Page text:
Monday, March 21, 2022

Video: Privacy laws and the media (Part 1)

Today, I’m going to be talking about privacy rights and freedom of expression in Canada. Specifically, I’m going to be talking about privacy and news reporting.

This is a pretty big topic that could fill an entire course at both law school and journalism school, but I’m hoping to provide an overview of the significant laws and principles at play.


Most of us would be familiar with the idea of freedom of expression or freedom of the press.

In Canada, it is guaranteed in section 2(b) of our Charter of Rights and Freedoms under the heading of “Fundamental Freedoms”.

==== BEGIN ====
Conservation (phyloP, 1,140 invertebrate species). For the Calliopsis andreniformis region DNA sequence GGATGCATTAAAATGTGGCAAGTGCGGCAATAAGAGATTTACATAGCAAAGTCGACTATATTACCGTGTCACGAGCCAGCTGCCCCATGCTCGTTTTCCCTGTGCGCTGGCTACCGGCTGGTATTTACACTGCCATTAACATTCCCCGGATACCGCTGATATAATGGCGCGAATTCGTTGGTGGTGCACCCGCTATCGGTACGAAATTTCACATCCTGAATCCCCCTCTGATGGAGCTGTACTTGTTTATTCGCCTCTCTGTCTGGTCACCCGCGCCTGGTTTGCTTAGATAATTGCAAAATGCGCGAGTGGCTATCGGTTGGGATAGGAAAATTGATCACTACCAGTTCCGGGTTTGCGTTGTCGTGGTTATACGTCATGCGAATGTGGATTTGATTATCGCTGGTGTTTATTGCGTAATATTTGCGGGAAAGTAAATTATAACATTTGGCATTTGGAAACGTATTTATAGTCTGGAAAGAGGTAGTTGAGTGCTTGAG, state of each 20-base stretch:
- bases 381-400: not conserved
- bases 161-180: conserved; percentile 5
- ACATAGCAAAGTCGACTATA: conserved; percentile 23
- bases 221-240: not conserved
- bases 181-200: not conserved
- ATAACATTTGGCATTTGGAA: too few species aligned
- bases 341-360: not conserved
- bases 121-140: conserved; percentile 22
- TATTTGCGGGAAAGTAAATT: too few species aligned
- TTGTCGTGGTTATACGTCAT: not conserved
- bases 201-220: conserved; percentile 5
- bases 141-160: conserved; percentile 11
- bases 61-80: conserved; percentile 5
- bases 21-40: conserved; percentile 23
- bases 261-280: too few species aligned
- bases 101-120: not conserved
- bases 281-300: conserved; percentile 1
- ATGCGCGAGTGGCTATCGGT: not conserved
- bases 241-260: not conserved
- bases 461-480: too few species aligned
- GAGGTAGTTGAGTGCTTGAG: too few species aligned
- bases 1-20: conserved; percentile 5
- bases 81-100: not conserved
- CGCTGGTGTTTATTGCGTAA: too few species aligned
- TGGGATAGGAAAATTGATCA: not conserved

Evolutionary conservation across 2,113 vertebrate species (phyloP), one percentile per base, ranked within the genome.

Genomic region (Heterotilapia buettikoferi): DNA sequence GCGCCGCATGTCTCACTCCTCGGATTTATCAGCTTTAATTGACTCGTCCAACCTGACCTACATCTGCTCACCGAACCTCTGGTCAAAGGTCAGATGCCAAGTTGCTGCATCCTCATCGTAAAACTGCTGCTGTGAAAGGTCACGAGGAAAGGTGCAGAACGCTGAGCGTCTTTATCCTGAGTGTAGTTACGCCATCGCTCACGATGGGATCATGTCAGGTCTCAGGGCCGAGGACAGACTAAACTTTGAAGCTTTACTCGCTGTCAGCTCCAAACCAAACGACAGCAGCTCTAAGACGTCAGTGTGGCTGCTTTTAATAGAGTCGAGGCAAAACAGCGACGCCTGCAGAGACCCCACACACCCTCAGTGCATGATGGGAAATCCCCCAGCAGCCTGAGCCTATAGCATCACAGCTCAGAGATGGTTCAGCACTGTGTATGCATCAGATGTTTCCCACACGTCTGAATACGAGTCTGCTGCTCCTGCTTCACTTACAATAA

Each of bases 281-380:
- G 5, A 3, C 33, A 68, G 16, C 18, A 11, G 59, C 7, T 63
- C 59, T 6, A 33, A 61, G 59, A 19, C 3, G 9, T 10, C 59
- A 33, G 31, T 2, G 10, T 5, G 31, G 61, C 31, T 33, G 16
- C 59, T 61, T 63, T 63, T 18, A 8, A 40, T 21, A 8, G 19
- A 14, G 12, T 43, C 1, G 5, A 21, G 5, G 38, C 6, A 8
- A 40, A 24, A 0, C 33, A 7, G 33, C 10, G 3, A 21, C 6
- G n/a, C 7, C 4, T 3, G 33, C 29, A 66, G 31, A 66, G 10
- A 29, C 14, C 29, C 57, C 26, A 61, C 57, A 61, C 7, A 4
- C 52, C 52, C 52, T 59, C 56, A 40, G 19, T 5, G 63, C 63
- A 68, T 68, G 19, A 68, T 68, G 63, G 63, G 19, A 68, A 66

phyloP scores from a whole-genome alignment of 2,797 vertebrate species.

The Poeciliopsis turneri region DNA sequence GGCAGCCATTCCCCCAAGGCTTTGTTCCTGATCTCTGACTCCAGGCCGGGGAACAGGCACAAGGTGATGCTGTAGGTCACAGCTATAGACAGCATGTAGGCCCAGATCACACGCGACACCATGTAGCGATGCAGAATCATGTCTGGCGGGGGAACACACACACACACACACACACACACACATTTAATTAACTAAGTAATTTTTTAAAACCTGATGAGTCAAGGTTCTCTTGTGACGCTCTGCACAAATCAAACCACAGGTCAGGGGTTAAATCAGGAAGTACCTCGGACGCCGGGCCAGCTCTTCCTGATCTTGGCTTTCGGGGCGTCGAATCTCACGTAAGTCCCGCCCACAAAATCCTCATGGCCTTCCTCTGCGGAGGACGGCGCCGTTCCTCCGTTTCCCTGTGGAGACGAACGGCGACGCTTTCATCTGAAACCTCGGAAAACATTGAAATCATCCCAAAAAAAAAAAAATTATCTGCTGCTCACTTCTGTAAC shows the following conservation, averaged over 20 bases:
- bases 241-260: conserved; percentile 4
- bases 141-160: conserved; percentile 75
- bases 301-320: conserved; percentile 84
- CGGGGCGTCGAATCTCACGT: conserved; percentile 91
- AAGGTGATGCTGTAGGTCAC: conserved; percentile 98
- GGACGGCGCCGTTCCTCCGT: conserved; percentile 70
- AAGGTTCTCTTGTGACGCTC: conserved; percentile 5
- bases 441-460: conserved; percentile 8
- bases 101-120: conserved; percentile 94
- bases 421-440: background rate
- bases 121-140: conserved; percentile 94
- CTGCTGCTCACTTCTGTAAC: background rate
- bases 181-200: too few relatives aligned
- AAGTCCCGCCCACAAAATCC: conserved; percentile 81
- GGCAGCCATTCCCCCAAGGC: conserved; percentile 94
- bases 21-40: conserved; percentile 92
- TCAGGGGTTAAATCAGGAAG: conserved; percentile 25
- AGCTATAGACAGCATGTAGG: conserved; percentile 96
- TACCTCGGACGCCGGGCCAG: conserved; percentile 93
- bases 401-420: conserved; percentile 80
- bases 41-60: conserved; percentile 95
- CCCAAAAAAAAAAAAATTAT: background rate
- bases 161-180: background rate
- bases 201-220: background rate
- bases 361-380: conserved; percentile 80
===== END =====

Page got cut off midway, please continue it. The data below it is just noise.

This section reads:

“Everyone has the following fundamental freedoms: (b) freedom of thought, belief, opinion and expression, including freedom of the press and other media of communication;”

In Canada, we regularly talk about freedom of expression, which is guaranteed to everyone. It does include “freedom of the press.”

Charter s. 1

In understanding how section 2(b) works, we also have to understand that it is not absolute. The freedom of expression guarantee is subject to section 1 of the Charter, which allows some limitations on Charter guaranteed rights.

Section one says:

“The Canadian Charter of Rights and Freedoms guarantees the rights and freedoms set out in it subject only to such reasonable limits prescribed by law as can be demonstrably justified in a free and democratic society.”